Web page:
What’s our story?

“Public sentiment is everything.  With it, nothing can fail; against it, nothing can succeed” Abraham Lincoln further observed. “Whoever molds public sentiment goes deeper than he who enacts statutes or pronounces judicial decisions.”  The chief way we shape public sentiment according to Mark Lilla in his important new book is through storytelling.  Aspirational stories stir generations and change history.

Lilla asserts that American public sentiment has been inspired by two different stories over the past century.  From the 1940s through the early 1970s, we were motivated around a picture of fellow citizens seeking to “guard one another against risk, hardship, and the denial of fundamental rights. It’s watchwords were solidarity, opportunity, and public duty.”  From the 1980s until recently, a second story took hold which pictured “a more individualistic America where families and communities and businesses flourished once freed from the shackles of the state.  Its watchwords were self-reliance and minimal government.”  The next generation of public leadership, Lilla argues, will belong to those who can tell and instill the most compelling new story – a new story that our country hungrily awaits.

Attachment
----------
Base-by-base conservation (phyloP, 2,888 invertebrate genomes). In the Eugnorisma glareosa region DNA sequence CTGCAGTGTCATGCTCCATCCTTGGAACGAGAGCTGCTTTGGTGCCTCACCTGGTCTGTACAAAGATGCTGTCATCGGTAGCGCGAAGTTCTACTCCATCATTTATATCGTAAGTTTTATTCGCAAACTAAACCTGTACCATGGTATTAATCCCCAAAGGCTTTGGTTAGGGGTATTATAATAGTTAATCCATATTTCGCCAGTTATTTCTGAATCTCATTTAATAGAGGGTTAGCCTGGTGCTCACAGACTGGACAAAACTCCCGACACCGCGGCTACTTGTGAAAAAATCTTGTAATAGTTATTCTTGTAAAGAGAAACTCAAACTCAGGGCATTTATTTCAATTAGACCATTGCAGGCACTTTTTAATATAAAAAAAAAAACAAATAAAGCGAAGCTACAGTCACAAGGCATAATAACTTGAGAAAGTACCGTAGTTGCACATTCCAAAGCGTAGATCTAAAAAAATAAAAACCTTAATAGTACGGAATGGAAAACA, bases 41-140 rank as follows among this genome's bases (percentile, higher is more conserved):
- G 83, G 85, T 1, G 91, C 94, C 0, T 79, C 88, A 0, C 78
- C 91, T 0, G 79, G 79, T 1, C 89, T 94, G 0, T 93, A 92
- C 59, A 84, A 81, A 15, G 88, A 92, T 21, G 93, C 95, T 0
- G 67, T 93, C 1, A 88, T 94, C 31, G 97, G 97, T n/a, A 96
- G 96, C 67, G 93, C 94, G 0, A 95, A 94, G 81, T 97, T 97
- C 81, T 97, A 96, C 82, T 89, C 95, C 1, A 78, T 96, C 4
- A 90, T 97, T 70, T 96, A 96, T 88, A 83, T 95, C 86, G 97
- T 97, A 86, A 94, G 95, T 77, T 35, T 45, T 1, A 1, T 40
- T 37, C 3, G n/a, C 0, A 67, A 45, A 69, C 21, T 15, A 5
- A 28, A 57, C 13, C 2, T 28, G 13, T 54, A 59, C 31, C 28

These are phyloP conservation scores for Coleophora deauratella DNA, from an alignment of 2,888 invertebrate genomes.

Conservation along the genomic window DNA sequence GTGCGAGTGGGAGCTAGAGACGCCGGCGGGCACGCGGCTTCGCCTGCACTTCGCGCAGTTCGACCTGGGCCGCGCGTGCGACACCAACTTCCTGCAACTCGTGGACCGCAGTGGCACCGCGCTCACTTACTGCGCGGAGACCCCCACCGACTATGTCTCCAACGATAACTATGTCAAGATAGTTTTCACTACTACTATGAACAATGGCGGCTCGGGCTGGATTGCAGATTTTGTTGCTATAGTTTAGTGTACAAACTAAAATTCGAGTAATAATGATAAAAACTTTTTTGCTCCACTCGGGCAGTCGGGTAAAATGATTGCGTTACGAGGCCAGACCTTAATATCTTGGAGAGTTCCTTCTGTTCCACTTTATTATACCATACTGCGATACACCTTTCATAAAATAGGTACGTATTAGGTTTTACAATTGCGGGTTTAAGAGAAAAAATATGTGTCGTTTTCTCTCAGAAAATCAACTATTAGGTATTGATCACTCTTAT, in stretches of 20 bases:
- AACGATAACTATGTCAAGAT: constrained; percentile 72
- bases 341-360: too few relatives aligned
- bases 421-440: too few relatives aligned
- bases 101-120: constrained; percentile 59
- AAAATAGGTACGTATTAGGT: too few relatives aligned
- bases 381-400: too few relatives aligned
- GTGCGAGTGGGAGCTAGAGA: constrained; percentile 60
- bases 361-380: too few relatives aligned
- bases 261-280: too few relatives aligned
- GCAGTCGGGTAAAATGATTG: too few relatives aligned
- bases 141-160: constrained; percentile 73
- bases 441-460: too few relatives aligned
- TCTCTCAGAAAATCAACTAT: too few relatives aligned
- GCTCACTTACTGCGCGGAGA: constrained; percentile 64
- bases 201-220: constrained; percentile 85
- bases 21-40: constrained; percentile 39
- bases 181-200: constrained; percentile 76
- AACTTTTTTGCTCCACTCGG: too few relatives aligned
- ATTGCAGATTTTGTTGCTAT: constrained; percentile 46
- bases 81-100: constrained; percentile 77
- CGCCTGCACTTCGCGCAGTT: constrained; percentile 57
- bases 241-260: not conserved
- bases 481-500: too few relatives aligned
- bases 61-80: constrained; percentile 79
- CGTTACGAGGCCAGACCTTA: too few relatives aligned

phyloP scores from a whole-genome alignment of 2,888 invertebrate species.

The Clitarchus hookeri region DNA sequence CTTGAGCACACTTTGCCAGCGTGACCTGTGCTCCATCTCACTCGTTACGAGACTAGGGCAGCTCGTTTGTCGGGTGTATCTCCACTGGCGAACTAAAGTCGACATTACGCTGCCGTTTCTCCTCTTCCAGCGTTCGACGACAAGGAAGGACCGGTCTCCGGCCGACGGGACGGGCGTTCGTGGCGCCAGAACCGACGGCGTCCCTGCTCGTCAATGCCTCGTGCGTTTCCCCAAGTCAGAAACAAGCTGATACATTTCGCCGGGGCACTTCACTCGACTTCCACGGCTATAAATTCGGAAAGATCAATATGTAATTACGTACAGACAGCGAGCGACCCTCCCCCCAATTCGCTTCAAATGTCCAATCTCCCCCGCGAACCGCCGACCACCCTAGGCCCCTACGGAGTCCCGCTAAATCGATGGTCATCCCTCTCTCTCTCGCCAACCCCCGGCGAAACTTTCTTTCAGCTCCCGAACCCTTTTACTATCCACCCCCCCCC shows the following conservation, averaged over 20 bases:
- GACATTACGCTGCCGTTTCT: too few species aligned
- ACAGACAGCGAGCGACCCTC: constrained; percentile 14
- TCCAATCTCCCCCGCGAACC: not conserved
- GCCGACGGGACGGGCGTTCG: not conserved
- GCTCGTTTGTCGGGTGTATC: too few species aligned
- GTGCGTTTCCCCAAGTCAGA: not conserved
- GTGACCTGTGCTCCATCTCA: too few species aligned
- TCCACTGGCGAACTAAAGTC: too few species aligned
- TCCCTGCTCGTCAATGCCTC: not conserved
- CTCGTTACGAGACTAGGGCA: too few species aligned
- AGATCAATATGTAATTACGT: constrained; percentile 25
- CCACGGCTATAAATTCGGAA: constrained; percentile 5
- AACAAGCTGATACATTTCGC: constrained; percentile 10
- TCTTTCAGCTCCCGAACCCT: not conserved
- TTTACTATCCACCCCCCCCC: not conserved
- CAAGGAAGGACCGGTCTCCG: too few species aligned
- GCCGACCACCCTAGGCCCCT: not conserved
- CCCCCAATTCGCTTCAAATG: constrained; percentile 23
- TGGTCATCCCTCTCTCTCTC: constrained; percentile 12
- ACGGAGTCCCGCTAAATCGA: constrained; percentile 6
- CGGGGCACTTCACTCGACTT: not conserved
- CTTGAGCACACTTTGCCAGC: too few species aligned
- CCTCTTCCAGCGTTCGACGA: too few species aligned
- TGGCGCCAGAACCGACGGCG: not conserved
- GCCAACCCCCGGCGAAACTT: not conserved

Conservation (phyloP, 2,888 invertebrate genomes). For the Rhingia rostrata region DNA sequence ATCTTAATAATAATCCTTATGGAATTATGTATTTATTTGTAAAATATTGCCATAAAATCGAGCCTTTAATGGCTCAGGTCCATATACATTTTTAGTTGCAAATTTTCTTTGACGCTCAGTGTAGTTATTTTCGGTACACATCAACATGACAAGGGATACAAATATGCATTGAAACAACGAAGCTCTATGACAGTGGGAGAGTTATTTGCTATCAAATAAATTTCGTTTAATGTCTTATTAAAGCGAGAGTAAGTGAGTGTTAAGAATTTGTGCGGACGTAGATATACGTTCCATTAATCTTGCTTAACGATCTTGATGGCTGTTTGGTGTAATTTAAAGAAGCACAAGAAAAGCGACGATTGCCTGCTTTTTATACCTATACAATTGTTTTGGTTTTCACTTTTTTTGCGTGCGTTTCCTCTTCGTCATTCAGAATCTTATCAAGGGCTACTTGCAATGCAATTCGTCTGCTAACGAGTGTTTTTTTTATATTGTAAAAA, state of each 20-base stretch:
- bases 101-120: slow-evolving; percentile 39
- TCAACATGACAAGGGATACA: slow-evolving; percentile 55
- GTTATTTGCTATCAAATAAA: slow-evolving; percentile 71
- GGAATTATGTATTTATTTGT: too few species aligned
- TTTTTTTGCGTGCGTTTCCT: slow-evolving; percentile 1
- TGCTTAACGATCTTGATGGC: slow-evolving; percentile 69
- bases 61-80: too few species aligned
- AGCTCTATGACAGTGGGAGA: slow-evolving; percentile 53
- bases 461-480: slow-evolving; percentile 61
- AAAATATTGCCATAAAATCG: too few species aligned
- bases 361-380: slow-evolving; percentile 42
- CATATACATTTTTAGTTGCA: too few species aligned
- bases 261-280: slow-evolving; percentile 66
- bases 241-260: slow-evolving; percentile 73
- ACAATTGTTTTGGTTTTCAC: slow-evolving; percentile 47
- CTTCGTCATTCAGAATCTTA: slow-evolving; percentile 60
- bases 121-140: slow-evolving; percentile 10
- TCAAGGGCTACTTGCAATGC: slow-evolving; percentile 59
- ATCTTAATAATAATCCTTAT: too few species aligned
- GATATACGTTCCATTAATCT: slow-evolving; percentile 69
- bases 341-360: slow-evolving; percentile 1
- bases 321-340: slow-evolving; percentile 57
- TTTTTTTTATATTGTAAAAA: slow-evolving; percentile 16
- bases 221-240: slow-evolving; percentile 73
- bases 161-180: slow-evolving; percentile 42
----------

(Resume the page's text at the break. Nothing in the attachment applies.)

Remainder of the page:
This weekend we again witness the ferocious devastation wrought by hurricanes revealing human vulnerability and heroism.   We also anticipate the sixteenth anniversary of September 11, when wickedness took the lives of thousands revealing that the deepest challenges at the turn of the millennium would be ideological rather than technological.   As we witness calamities and devastation which demand the triage of sturdy systems and institutions, we await and deserve a shared story that can inspire our collective righteousness.

God’s Torah shares an esteem for the influence and reach of stories.  For this reason the declaration made upon bringing the first fruits in this week’s portion of Torah involves the telling of a story.  The same story that we tell around our Seder tables each spring.  “My ancestor was a homeless Aramean.  He immigrated to Egypt and grew into a populous nation.  The Egyptians were cruel to us, brutally imposing suffering and slavery.  We cried out to God, the Lord of our ancestors, who heard, saw, and identified with our anguish.  God brought us out with might and miracles, to a fertile land of promise.  Here and now, I gratefully bring forth my first fruits, harvested from the land which you, God, have given me” (Deut. 26:5-10).

Notice how personal this story is – my ancestor; my fruits.  Also, it does not mention Sinai. This is because it is less a story of revelation than a story of redemption.  We emerge from depths to heights; from vulnerability to plenty.  Finally, it pictures what genuine freedom looks like.  It has an outward focus.  It features a spirit of responsibility.  It is generous and grateful.

May we take personally aspirational stories that warm faith, empower responsibility, and instill hope.

About the Author
Rabbi William Hamilton has served as rabbi (mara d'atra) of Kehillath Israel in Brookline, MA since 1995.
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